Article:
iSolicitor launched to offer wide range of unbundled services to DIY clients

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26 March 2013

Hussein: whatever they need from us we will provide

A sole practitioner has launched a business offering a range of unbundled legal services at fixed fees, including consultations via Skype for people who need help conducting their own cases.

With elements of several recently-announced innovative pricing ventures and of the Bristol Law Shop, which sells small chunks of legal advice to litigants-in-person (LIPs), Emel Hussein’s iSolictor UK goes further, offering a web ‘shop’ with a menu of fixed-fee services, run by a team of freelance lawyers working on a fee-sharing basis and covering a swathe of the south-east.

As well as face-to-face fixed-fee case handling, iSolicitor – the trading name of the traditional practice, EA Law, which Ms Hussein set up in 2007 – includes such services as a £50 Skype or telephone consultation, lasting at least 30 minutes, a £150 document check service for up to 10 documents aimed at LIPs, and a £65 one-off ‘letter before action’ service in conjunction with the online consultation.

The business, which describes itself as “an innovative online legal shop of UK-regulated solicitors that delivers flexible one stop legal solutions”, also offers low-cost seminars on marriage visa applications and employment law for small businesses, taking place at its New Barnet, Hertfordshire, offices.

It also sells wills for £120, including an online or in-person consultation with a solicitor, and mediation – covering family and a wide range of other civil or commercial matters – from £100 per party.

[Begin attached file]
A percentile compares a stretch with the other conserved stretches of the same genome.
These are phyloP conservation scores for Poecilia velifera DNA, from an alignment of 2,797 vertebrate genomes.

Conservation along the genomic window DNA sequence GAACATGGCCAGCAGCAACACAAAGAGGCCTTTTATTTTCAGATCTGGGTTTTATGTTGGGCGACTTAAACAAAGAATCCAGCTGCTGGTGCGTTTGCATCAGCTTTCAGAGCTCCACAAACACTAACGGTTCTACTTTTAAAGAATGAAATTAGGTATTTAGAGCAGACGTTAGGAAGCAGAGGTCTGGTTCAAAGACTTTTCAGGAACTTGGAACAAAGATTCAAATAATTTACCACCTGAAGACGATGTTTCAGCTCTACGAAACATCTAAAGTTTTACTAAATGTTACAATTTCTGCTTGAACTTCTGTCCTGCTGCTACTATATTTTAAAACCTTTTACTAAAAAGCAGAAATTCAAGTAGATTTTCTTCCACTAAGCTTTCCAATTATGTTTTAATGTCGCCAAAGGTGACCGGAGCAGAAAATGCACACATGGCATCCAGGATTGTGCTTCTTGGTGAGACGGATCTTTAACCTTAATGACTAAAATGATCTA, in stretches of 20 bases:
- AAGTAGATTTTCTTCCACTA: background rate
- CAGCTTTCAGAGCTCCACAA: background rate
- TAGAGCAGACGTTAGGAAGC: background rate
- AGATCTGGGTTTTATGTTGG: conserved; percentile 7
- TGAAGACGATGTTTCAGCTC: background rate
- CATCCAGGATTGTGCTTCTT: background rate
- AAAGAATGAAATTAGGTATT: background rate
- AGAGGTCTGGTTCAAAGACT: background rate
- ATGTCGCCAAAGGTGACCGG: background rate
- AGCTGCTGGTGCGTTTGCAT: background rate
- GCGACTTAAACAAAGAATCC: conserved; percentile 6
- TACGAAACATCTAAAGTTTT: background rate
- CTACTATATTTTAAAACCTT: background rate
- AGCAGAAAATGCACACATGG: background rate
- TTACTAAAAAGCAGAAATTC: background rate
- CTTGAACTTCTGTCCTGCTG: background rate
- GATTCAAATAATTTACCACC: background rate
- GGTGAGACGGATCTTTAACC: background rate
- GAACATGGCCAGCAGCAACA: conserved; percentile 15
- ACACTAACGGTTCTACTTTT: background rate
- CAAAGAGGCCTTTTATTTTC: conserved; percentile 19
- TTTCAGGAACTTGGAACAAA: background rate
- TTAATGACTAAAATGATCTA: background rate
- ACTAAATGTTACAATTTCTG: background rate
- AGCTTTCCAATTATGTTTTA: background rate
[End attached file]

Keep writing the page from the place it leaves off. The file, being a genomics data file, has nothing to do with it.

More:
Ms Hussein, an immigration specialist who first registered the domain in 2000, told Legal Futures it had taken some time to raise the funding to launch iSolicitor. So far, the team includes four lawyers: a barrister-mediator, two solicitors, and a dual-qualified solicitor/barrister. “If the practice succeeds and grows, then I will probably recruit more freelance solicitors,” she said.

Members of the team currently work from offices in Hertfordshire, London, Surrey, Sussex and Kent and will visit clients.

iSolicitor is aimed at people who do not qualify for legal aid but need, at least in part, to conduct cases themselves, said Ms Hussein. “When the Law Society’s president recently talked about unbundling, I thought to myself ‘that’s what I’m doing, effectively’,” she added.

She continued: “I have always offered fixed fees. Particularly with small claims it’s not economic to instruct a solicitor but whenever they need us they can get guidance with online consultations through Skype and if they want representation, we can provide that too.

“So it’s just chunks, whatever they need from us we will provide that and we will clearly identify what we will be doing for them so there’ll be no misunderstandings… We say beforehand ‘this is what we’ll do and this is how much it will cost’.”

Ms Hussein explained that the online consultation fee of £50 per 30 minutes had been arrived at by trial and error. “We’ve tried all different prices. People get put off when it’s too high and when it’s free they say they will come… and then they don’t turn up. But £50 seems to work.”

Consultations often run over the 30 minutes. She said: “It always lasts longer… but we don’t do what some firms do when they say it’s a free consultation but all they do is outline what they can do for you. We actually give the advice and sometimes it’s enough for the person just to deal with their own case.”


2 Responses to “iSolicitor launched to offer wide range of unbundled services to DIY clients”

  1. Very Interesting idea, and could have some legs.

    One question has anyone looked into the confidentiality/privacy issues of skype as its simply a call over the internet and not protected ?

  2. Mike on March 26th, 2013 at 7:41 am
  3. The legal environment is undergoing rapid change and it’s hard to keep abreast of all the developments. Emels’ innovative approach appears to be offering an affordable alternative to many people who will find themselves outside of the legal aid framework. I’m wondering if it will include help with low value, personal injury claims?

  4. Wendy Amey on March 26th, 2013 at 5:31 pm

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